Editor's note: Barak Barfi is a research fellow at the New America Foundation. The views expressed in this article are solely those of Barak Barfi.
By Barak Barfi, Special to CNN
With Middle East heavyweights such as Egypt rocked by instability, Qatar has helped fill the leadership vacuum in the region.
The tiny Persian Gulf emirate has been hyperactive on the diplomatic front, leading the campaign to topple the regime in Libya and now working to do the same in Syria.
Its moment in the sun, however, is likely to be a transient one. The convergence of factors that have fueled its rise are sure to unravel as fallen Arab powers regain their stature. And Qatar lacks the intrinsic qualities that have made perennial regional titans such as Egypt and Saudi Arabia.
Qatar has been able to carve out its sphere of influence through petrodollars and shrewd diplomacy.
The emirate serves as a bridge between the Western world and adversaries such as Iran and the Taliban. Its government-funded satellite news network, Al Jazeera, is the voice of the Arab street. Closer to home, Qatar has mediated between warring regional factions in Lebanon, Sudan and Yemen, and Doha’s doors have always been open to Israelis shunned by their Arab neighbors.
Qatar has also rolled out the red carpet to international organizations and conglomerates. Prestigious American institutions, such as Georgetown University, and prominent research centers, such as the British Royal United Services Institute for Defence and Security Studies, have established satellite offices in the emirate.
Yet for all the praise Qatar has received in the international media, its policies have fomented a regional backlash, according to American diplomatic cables released by WikiLeaks. The Bahraini king told an American official that Qatar’s behavior “is an annoyance.” Former Yemeni President Ali Abdullah Saleh told U.S. Gen. David Petraeus the emirate was working “against Yemen” and ruled out its participation in a regional conference to rebuild his country. And Somali President Sheikh Sharif Sheikh Ahmed accused Qatar of supporting the terrorist organization al-Shabaab.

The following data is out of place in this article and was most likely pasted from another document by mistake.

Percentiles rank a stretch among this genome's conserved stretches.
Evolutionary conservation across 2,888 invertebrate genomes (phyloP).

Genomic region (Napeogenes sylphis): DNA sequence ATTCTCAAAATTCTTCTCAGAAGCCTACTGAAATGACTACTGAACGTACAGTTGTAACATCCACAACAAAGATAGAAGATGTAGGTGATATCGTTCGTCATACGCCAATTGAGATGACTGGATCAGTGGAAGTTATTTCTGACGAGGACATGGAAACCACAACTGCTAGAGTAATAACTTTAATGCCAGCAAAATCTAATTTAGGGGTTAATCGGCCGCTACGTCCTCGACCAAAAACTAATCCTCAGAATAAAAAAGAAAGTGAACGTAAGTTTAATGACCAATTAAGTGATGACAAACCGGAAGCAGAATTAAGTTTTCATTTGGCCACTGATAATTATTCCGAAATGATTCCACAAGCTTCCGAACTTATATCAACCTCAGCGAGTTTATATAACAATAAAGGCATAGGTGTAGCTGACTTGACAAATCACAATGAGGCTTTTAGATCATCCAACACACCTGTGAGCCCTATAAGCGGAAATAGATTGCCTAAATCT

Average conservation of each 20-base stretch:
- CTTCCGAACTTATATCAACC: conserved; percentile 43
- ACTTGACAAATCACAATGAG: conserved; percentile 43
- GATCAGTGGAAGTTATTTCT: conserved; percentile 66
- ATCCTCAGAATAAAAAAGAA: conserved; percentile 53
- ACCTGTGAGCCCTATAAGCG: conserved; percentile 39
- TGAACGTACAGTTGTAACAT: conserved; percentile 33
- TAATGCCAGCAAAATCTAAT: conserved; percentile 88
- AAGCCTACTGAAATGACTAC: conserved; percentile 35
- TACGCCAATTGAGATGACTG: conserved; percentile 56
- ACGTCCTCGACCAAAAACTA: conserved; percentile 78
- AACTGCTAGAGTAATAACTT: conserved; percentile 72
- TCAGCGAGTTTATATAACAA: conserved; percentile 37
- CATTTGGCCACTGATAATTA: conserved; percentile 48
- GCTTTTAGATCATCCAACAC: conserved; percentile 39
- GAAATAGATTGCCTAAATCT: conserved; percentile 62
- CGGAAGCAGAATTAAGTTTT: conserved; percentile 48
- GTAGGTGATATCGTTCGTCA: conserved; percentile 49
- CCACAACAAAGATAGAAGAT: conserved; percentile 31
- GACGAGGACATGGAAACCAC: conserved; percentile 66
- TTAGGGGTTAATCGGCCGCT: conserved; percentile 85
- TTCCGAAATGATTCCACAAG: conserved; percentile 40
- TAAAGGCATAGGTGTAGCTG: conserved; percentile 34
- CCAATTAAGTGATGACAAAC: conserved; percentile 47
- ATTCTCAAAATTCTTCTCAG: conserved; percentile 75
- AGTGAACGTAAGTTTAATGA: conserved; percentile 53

Regional powers such as Egypt and Saudi Arabia can afford alienating neighbors who need their political backing. But smaller nations like Qatar, who have nothing beyond bottomless coffers to entice aggrieved parties, cannot. It is unable to provide the Palestinians the political cover Egypt can to make territorial concessions to Israel. Unlike Saudi Arabia, which is the spiritual epicenter of the Muslim world by virtue of its control of Islam’s two holiest sites, Qatar cannot offer the Palestinians the religious bona fides they will need to concede parts of Jerusalem’s Old City.
Factions that benefited from Qatari patronage have turned on the emirate when they found its demands overly cumbersome or decided it was politically expedient to do so.
In 2009, Israel refused Qatar’s offer to re-establish ties in exchange for cement earmarked for use in Gaza housing projects. Jerusalem’s fears that Hamas would appropriate the cement to build underground bunkers outweighed the benefits of reducing its regional isolation.
Also, Libyans who praised Qatar for its financial aid and political support during last year’s revolution now scorn it for backing political parties that have weakened the rebel government that emerged victorious.
Qatar’s domestic ambitions have encountered similar challenges, rendering it little more than a house of cards. The sprawling Education City, where six American universities have established regional campuses, is a cutting-edge scholastic park. But its facilities are not churning out future generations of Qatari leaders. They are instead exploited by expatriates looking for a subsidized American education. Of Georgetown’s 182 students, only 60 are Qatari.
More culturally sensitive institutions are equally imported. The country’s Islamic museum contains geographically and temporally diverse pieces ranging from Mamluk Egypt to Moghul India. But none of its treasures originates from Qatar, a nation with no significant Islamic history. Al Jazeera, the crown jewel of its empire, is managed by foreigners. Even Qatar’s royal family is imported from Saudi Arabia.
Qatar’s recent ascent mimics those of smaller nations that proliferated in the Ancient Near East. From 1200-900 B.C., regional powers such as Egypt and Assyria were on the decline, leading to what scholars sometimes refer to as the “Era of Small Nations.” As the great dynasties waned, minor Biblical peoples such as the Arameans, Israelites and Phoenicians flourished. King David unified the Israelites, and his son Solomon extended his empire east across the Jordan River.
But after a 300-year slumber, the Assyrians emerged from hibernation to gobble up their neighbors. The kingdom of Israel was destroyed, as were the other minor nations that sprouted up during the interregnum.
Once Egypt and other regional powers recover, expect Qatar to be brushed aside. With little more than wads of cash to entice afflicted factions, the emirate will discover that its influence is as fleeting as the waves that crash under the shadows of Doha’s skyscrapers.
The views expressed in this article are solely those of Barak Barfi.